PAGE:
The Disastrous Consequences of Patenting Life

Traditionally, seeds have been saved and shared between farmers from one season to the next. Farmers rarely ever had to buy new seed. Nature, when left alone, provides you with the means to propagate the next harvest in a never-ending cycle.

Today, valuable heirlooms have been replaced by massive expanses of genetically engineered (GE) crops. According to the USDA, 94 percent of U.S. soy and 88 percent of U.S. corn are now genetically engineered.

It’s estimated that, since 1970, 20,000 seed companies have been swallowed up by mega-corporations. In 2005, Monsanto bought the world’s largest fruit and vegetable seed company, Seminis, for $1.4 billion.

Just four agrichemical companies now own 43 percent of the world’s commercial seed supply, and 10 multinational corporations hold 65 percent of global commercial seed for major crops.2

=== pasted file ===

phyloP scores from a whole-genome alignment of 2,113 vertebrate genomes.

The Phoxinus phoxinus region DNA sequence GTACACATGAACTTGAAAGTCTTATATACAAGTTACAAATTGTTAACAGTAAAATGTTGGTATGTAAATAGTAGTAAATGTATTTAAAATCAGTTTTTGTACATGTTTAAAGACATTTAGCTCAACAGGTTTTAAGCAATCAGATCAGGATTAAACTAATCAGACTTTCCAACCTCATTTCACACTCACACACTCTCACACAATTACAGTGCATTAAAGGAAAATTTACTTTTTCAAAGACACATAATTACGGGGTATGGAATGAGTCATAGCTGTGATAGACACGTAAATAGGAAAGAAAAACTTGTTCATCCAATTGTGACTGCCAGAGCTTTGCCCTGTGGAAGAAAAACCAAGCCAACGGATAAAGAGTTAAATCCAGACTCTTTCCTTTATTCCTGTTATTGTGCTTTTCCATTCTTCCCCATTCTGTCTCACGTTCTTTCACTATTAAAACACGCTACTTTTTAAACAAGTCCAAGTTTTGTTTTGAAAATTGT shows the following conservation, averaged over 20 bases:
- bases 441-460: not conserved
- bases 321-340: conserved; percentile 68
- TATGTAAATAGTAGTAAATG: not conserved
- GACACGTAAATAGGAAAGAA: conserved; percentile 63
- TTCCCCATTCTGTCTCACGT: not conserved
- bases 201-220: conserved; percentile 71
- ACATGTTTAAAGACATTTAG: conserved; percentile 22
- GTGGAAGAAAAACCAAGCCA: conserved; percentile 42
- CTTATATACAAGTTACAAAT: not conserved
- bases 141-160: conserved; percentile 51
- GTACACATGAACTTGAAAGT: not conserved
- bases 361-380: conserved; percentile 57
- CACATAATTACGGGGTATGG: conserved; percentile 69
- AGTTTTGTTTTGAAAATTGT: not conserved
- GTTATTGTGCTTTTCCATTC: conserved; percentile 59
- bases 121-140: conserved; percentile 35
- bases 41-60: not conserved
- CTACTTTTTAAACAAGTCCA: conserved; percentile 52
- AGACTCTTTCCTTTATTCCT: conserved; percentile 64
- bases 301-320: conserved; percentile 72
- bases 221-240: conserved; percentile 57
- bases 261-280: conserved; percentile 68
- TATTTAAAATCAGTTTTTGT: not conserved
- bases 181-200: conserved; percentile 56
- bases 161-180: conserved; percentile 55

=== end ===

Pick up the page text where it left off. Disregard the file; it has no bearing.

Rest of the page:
Many farmers are now dependent on patented GE seeds and must buy them every year from companies like Monsanto. Saving such seeds is illegal because it’s considered patent infringement.

Farmers don’t buy the seed outright anymore — they essentially buy a license to use the seed for a short period of time — typically one season. It’s more of a lease, or a “technology use agreement.”

For 200 years, the patenting of life was prohibited, especially with respect to foods. But in 1978, all of that changed with the first patent of a living organism, an oil-eating microbe, which opened the proverbial floodgates. One of Monsanto’s proxies has a patent claiming 463,173 separate plant genes!

Patenting of life was never approved by Congress or the American public, but as far as the GMO industry is concerned, they own a gene wherever it ends up and however it gets there.